In your words

Doing good in the world as a medical student

We do not need to wait until we are doctors to start making our impact.

Editor’s note: This story was originally published on KevinMD and is republished here with permission. It has been edited for The DO. This is an opinion piece; the views expressed are the author’s own and do not necessarily represent the views of The DO or the AOA.

Aside from grades and test scores, medical students are selected based on their selfless qualities such as altruism, service-orientedness, resilience and others.

Many of my medical school classmates did remarkably selfless things before starting medical school, such as starting nonprofit organizations, advocating for social and racial equity, working on ski patrol and search-and-rescue teams, volunteering in hospitals and serving on medical missions at home or abroad. It is within all future doctors to change the world for the better.

It is a temporary tragedy, then, when medical school takes these bright selfless individuals, sits them down at a desk, and thrusts them into survival mode. Many of our empathetic instincts as humans are for the good of the collective whole. The instinct that is solely for our own survival, though, is our fight-or-flight instinct—the sympathetic response, a response with which medical students become well-acquainted.

Stress causes us to turn inward and to do what it takes to protect ourselves and survive, often resulting in feelings of isolation, competitiveness, anxiety and burnout. The first two years of medical school especially tie up our capacity to exert ourselves with tests and academic demands, so much so that many students are left wondering when we actually get to help people. That’s what doctors do, right?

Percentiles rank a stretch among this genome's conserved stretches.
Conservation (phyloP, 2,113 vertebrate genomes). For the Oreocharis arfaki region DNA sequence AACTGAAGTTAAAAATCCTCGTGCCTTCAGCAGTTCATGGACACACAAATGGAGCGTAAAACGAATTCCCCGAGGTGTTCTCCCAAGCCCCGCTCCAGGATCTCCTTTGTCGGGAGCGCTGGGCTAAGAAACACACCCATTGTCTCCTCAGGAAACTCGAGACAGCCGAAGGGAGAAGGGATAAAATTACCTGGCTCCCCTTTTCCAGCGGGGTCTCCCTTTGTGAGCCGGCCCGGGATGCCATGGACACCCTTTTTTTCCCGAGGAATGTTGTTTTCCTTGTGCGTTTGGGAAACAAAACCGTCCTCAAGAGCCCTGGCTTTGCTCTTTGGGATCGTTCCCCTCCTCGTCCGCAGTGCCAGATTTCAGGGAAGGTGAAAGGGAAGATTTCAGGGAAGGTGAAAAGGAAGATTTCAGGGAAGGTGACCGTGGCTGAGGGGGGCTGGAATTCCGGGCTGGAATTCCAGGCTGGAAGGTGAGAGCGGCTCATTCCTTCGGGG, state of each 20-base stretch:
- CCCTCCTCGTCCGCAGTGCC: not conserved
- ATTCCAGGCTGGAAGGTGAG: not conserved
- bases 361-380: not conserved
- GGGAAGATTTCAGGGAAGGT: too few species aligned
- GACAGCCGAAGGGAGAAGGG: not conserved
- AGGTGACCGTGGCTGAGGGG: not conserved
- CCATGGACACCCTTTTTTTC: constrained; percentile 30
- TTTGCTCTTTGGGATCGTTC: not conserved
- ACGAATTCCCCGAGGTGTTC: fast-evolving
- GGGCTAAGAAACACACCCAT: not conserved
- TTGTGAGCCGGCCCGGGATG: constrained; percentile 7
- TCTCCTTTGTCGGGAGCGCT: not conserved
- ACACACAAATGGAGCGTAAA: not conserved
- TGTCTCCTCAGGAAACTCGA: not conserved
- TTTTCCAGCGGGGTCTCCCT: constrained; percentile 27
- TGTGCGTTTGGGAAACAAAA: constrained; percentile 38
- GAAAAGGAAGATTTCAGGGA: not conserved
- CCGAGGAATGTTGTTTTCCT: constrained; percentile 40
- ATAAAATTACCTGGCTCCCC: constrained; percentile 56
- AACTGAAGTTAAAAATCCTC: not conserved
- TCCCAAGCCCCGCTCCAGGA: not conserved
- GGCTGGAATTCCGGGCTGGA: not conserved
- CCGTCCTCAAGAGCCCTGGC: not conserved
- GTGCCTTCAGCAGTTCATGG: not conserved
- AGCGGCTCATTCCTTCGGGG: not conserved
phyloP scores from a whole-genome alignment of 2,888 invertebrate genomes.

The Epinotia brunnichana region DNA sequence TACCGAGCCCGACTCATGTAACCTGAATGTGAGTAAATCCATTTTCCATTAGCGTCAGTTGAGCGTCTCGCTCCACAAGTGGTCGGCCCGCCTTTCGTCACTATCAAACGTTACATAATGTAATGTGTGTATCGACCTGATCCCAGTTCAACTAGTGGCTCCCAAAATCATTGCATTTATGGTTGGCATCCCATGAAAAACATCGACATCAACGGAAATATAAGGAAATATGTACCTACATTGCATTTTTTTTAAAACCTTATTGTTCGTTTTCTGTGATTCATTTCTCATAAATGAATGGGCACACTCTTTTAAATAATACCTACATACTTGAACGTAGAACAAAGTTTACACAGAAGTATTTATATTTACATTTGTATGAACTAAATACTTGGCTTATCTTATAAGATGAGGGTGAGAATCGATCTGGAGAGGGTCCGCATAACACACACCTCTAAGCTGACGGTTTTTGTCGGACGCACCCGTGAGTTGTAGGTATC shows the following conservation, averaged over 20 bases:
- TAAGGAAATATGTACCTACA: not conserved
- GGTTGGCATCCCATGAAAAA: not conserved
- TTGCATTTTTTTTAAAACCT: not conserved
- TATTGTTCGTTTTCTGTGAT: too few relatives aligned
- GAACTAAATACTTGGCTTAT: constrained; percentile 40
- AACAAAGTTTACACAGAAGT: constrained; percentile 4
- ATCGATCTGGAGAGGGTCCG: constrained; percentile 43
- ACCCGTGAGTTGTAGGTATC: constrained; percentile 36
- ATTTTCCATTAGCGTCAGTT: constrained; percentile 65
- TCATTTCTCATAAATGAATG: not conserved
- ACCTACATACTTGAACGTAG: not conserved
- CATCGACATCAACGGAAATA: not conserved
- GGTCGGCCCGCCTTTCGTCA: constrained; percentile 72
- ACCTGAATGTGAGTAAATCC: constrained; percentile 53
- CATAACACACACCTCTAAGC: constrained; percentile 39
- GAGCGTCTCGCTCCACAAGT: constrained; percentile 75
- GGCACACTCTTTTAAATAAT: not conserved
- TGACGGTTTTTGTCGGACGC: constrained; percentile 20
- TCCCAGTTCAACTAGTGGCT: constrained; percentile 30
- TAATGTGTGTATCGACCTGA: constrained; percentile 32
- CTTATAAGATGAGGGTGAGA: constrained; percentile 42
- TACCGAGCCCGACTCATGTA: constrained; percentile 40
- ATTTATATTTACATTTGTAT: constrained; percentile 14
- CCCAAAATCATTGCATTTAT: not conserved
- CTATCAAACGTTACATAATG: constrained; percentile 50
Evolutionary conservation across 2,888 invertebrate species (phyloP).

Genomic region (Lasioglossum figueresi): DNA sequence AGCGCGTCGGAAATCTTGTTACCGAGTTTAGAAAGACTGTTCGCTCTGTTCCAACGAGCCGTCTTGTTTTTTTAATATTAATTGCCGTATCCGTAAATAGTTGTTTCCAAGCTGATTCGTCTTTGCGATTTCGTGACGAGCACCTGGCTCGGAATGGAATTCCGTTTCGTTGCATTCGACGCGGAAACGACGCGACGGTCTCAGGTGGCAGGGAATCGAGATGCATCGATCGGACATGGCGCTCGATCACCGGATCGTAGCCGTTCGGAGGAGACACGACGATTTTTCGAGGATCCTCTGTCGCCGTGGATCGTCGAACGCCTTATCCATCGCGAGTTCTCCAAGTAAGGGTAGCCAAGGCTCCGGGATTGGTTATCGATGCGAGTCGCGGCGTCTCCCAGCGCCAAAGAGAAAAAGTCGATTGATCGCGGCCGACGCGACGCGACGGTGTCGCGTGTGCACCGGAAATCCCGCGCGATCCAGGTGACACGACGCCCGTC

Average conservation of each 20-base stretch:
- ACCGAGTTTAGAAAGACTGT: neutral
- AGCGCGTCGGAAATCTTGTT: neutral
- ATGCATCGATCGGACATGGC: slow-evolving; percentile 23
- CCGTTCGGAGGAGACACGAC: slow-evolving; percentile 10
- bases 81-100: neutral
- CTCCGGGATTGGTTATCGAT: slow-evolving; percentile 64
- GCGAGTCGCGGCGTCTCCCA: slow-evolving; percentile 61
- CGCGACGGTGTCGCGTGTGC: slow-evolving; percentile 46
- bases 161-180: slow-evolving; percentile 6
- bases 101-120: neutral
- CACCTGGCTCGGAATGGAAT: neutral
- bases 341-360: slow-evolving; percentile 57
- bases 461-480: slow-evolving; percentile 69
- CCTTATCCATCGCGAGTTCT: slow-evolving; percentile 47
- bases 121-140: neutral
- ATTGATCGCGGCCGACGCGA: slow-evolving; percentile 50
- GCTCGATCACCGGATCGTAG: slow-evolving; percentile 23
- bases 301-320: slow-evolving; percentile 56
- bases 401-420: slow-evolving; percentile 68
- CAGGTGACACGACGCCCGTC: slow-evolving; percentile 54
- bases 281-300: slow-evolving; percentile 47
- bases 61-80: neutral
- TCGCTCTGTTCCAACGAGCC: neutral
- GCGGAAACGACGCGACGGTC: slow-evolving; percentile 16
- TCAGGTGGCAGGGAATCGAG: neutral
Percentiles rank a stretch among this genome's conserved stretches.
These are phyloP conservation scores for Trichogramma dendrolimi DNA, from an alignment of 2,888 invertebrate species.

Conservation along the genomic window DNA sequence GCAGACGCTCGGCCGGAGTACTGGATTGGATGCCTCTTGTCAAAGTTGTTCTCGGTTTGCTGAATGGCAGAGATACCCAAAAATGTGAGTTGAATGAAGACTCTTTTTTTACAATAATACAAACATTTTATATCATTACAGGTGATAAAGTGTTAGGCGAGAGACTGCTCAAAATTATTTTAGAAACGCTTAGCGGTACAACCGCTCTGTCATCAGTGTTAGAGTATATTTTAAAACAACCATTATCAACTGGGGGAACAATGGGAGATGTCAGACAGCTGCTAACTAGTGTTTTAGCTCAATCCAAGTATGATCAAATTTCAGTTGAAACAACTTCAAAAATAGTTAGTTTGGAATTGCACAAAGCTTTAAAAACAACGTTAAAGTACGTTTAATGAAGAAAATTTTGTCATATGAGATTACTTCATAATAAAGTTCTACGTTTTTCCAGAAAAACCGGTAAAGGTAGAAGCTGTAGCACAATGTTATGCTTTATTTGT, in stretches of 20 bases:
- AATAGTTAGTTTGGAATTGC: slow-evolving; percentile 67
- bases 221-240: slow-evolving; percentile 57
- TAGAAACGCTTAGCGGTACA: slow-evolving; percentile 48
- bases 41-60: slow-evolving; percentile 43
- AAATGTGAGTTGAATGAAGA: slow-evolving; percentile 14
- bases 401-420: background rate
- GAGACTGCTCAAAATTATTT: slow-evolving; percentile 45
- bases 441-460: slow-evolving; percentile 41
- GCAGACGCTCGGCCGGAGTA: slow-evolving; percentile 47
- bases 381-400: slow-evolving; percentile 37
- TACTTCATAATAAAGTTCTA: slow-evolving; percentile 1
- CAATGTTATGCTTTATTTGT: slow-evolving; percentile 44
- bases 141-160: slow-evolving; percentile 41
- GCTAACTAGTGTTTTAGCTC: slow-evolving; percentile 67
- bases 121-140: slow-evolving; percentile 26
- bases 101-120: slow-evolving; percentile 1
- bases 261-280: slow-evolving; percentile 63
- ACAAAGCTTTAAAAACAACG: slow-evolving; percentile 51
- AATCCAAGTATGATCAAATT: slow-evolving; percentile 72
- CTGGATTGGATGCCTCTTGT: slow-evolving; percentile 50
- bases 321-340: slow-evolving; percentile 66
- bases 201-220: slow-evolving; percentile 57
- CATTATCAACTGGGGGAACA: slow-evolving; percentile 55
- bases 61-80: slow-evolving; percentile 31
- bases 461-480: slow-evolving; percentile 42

At times it feels like we take a sabbatical from being good, contributing members of society until we are licensed, but this is false. We do not need to wait until we are doctors to start making our impact. Here are five ways we can do good in the world as medical students now.

1. Serve those close to you

All of the service we give as medical professionals does not have to be of grand scale or life-altering significance. Small, simple acts of service can go a long way and open doors for more opportunities to serve. Think of some small ways to benefit those close to you, such as roommates, friends, family or your institution’s faculty and staff.

When we think of “service” or “volunteering,” we often overlook the opportunities right in front of us in search of something more impressive. Something as small as listening can be an act of service; listening builds trust and can significantly impact someone’s day or even their life. Remember that service is not just something to do for your CV.

Rather, it’s something you do to make a positive impact in the world, so start small and feel the difference service can make in your life, your relationships, and the lives of those around you.

2. Be an advocate

You have a unique and powerful voice as a medical student. If there are social issues or issues in medicine that you are passionate about, educate yourself on them and advocate for what you think is right in a professional manner. Consider contacting your school to ask about opportunities to advocate.

Many institutions allow students to accompany leaders to local legislative hearings to advocate to lawmakers. Seek opportunities to get involved in national organizations and advocate for causes with which you connect. If you feel comfortable sharing your cause on social media, do so in a professional manner and always follow your school’s social media guidelines.

3. Listen to the voice inside